Blue/Black: Descend Control

All the black archetypes in The Lost Caverns of Ixalan are graveyard decks built around the descend mechanic. But not every descend card cares about your graveyard in the same way! 

Blue/black tends to run the spells that count the total number of permanents in your graveyard (a.k.a. threshold or undergrowth) instead of checking whether you have increased that total during the current turn. That just means your spells get stronger over time — perfect for a classic, controlling strategy.

Without the clear direction that blue/white gains from its artifact synergies, blue/black has the blessing/curse of choosing which subthemes to lean into every draft. 

You can play a more up-tempo game with cheap flyers and explore to buff them while filling the yard. If you grab good artifacts, like Waterlogged Hulk and Visage of Dread, you can try and splash red or white for extra support in those colors. After all, Master’s Guide Mural remains S-tier as a source of inevitability. Just make sure you keep your total permanent count high and you can’t really go wrong!

This is also the color combination most rewarding of caves thanks to the combination of Cavernous Maw, Gargantuan Leech and Sinuous Benthisaur. Caves will also help you splash for off-color bombs, particularly if you can snag a Forgotten Monument and either Compass Gnome or Scampering Surveyor to tutor it up.

Blue/Red: Artifact Tempo

Blue/red is the archetype of Captain Lannery Storm and her brazen coalition mateys — an aggressive, artifact-loving bunch who are trying to get in under the clunkier green and black decks of the format. 

Most of the pirates in the set are cheap creatures that care about artifacts, while many of the artifacts offer efficient ways to buff attackers or clear aside blockers. There are also a limited number of vehicles, which remain an excellent way for decks full of small expendable creatures to outplay larger blockers and removal spells.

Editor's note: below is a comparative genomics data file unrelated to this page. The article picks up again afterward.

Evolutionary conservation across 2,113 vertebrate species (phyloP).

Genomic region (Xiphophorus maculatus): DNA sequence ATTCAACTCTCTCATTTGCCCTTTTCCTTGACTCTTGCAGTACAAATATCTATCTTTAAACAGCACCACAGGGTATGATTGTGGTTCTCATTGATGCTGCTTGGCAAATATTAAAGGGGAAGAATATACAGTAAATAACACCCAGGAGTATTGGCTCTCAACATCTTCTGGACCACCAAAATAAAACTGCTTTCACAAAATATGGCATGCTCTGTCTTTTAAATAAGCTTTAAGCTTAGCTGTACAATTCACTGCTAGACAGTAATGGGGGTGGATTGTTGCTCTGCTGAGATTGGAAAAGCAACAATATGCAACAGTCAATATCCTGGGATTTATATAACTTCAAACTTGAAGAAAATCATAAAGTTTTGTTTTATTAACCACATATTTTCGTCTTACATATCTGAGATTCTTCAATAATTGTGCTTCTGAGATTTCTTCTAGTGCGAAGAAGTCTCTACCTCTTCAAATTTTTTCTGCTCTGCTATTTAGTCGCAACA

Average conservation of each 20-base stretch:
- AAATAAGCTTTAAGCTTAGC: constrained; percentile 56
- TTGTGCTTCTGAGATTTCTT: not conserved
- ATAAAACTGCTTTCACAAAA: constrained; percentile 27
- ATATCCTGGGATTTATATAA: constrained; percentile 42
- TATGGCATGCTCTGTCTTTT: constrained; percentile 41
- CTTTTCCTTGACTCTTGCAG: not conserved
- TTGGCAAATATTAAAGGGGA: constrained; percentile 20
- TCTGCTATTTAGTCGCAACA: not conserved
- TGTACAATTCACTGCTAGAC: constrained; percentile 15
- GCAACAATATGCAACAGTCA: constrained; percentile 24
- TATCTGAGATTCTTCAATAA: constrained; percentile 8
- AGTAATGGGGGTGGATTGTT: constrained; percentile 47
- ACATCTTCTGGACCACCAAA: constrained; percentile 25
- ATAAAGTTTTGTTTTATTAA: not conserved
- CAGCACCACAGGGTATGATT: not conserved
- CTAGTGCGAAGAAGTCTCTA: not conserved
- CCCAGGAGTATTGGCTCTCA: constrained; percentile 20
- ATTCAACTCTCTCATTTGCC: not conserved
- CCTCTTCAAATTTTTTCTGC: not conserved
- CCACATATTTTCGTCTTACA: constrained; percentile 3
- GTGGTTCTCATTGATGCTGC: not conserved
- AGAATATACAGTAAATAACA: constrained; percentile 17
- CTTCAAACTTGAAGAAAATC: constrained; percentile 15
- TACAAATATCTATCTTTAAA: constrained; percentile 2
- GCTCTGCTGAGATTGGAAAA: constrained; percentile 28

Unfortunately, I’ve found this deck to be notably weaker than the others, both playing it myself and playing against it many times. It often feels like the entire deck is Grizzly Bears, and those bears get outclassed very quickly when you consider the relentless board expansion which defines Lost Caverns of Ixalan

If I were going to draft this deck again, it would have to be with a bunch of the recurring treasure generators: Diamond Pick-Axe, Enterprising Scallywag and Careening Mine Cart. 

Not only are they your best shot by far at getting real value out of the pirate synergies quickly, but they let you splash for cards you need to patch the holes in your game, or ramp into the kind of bombs that can actually give you a late game. There’s simply not enough power in this pair alone to pursue it over everything else in the format.

Blue/Green: Explore Midrange

If blue/red has been the hardest deck to make work from my time researching the format, blue/green is easily the most consistent. I would credit some of that to how amazing explore triggers are in Limited, but it’s also a testament to the sheer depth of quality in green’s card pool.

Huatli’s Final Strike and Over the Edge are some of the best answers in any color, and they can both be maindecked in multiples. Poison Dart Frog is simultaneously top-tier fixing, ramp and a consistent answer to two of the three main win conditions in the set: enormously buffed ground attackers and flyers. 

Your life gain cards and overwhelming combat potential in the mid-to-late game helps you win the race against direct damage from Sunshot Militia decks.

These strengths are shared by all green decks, but blue is still probably the best secondary color. It gives greater access to explore, good card selection — and most importantly good flyers as a way to close games that stall on the ground. 

But why limit yourself to just blue/green? Explore, frogs and the odd landcycler are all you need to splash a third, fourth, even fifth color. And then you can run Sunbird Standard as a cute payoff!

Black/Red: Descend Tempo

I have barely seen this archetype played at all, but I don’t think it’s from a total lack of potential. More likely there are just not many cards that specifically pull players into this combination compared to the more obvious synergies, like dinosaurs or aristocrats. 

Zoyowa Lava-Tongue is going much later in packs than any other gold uncommon, and it seems much more likely that drafters with a strong start in either red or black try to steer into white or green for their second color than end up here.